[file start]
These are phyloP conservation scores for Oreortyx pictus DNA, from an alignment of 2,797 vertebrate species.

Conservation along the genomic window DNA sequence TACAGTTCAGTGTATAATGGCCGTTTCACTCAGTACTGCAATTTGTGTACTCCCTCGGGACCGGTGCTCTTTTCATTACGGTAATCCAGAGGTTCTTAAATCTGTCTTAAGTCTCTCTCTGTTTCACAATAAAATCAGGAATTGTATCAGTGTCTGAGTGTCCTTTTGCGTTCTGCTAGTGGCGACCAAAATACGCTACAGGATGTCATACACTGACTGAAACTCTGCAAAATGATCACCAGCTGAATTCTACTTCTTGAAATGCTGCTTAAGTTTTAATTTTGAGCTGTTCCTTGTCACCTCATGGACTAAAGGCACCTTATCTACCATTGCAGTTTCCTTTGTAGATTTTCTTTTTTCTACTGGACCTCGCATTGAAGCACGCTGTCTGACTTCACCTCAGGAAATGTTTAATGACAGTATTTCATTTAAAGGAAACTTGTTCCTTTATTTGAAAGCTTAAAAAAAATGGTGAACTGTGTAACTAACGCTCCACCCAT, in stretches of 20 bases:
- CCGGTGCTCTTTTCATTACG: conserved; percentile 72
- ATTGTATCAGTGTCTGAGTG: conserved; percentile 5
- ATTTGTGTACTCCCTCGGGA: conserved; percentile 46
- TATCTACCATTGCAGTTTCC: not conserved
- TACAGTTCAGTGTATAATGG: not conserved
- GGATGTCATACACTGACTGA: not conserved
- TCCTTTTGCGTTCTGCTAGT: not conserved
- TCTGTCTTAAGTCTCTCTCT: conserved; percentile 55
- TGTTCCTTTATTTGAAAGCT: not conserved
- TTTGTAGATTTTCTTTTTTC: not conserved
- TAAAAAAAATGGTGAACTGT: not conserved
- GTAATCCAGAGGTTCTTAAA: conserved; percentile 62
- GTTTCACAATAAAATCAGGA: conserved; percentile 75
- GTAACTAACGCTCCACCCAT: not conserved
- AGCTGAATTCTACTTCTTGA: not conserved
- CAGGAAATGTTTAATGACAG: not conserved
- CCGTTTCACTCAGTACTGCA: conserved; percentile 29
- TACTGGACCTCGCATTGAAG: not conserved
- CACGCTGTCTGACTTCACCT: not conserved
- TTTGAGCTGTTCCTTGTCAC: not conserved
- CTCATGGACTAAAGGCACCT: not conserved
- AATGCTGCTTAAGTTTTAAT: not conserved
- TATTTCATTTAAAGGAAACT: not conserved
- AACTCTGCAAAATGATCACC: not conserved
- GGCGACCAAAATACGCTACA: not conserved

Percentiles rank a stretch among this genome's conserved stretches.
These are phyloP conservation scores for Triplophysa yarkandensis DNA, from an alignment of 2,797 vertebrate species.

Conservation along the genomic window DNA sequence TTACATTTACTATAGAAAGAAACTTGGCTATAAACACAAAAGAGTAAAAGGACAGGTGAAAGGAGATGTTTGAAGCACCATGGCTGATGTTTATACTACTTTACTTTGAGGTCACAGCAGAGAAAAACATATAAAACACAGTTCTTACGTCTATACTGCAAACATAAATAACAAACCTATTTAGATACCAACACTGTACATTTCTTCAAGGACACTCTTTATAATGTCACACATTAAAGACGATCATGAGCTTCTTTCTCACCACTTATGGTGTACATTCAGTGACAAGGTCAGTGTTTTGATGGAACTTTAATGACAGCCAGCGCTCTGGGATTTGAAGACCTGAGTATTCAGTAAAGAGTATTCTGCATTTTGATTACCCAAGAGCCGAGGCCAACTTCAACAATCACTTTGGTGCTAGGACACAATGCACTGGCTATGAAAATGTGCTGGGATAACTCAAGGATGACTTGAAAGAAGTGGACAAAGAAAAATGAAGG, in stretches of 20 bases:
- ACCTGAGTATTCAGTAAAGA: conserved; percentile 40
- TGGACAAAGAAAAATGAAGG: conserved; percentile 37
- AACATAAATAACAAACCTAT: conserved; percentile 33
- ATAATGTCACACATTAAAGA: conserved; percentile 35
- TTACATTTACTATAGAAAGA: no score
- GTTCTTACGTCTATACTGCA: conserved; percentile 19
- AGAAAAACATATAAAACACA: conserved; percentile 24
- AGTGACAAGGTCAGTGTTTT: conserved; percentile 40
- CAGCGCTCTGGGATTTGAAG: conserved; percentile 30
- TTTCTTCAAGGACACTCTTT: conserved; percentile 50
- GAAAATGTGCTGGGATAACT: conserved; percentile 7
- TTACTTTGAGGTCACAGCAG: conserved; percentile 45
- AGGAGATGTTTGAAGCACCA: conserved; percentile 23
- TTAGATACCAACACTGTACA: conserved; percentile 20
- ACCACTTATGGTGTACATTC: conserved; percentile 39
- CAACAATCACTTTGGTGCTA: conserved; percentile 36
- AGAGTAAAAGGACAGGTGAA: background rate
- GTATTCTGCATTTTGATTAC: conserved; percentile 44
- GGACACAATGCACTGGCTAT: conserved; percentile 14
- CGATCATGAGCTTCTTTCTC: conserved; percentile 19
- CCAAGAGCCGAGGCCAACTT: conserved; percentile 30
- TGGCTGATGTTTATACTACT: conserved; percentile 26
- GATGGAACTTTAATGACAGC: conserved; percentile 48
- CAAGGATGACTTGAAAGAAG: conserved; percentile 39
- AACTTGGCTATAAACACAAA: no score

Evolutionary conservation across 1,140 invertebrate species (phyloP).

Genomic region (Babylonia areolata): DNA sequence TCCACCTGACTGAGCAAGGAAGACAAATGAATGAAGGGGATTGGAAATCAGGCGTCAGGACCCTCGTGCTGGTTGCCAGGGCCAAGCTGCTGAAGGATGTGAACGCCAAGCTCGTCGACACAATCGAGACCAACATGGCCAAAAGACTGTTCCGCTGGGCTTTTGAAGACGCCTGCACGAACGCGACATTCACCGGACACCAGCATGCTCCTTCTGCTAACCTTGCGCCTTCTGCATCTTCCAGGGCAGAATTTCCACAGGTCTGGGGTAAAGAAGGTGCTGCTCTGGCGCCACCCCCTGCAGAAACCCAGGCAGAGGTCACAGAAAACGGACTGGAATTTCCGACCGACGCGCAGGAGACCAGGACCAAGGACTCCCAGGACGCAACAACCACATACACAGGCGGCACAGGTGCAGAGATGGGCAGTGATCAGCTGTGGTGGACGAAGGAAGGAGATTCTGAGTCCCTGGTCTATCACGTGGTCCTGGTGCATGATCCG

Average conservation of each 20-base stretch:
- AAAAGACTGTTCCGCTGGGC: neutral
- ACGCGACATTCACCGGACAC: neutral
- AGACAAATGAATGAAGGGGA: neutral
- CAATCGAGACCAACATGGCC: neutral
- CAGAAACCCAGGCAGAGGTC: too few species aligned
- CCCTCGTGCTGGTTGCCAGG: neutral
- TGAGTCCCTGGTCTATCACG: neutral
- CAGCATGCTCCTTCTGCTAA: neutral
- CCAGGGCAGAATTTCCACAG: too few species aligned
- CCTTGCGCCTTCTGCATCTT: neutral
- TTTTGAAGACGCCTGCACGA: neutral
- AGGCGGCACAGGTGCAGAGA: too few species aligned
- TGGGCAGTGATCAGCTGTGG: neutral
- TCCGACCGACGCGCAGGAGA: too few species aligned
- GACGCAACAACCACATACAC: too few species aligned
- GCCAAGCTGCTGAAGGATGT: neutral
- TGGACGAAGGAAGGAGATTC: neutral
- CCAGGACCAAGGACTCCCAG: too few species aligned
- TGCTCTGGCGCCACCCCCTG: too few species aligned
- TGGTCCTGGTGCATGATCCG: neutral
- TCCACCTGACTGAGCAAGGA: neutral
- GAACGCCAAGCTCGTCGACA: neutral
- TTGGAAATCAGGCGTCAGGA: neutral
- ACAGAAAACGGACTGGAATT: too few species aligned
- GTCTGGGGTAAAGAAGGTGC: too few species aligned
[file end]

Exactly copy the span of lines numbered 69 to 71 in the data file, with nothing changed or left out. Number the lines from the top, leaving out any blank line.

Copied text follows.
- TTTTGAAGACGCCTGCACGA: neutral
- AGGCGGCACAGGTGCAGAGA: too few species aligned
- TGGGCAGTGATCAGCTGTGG: neutral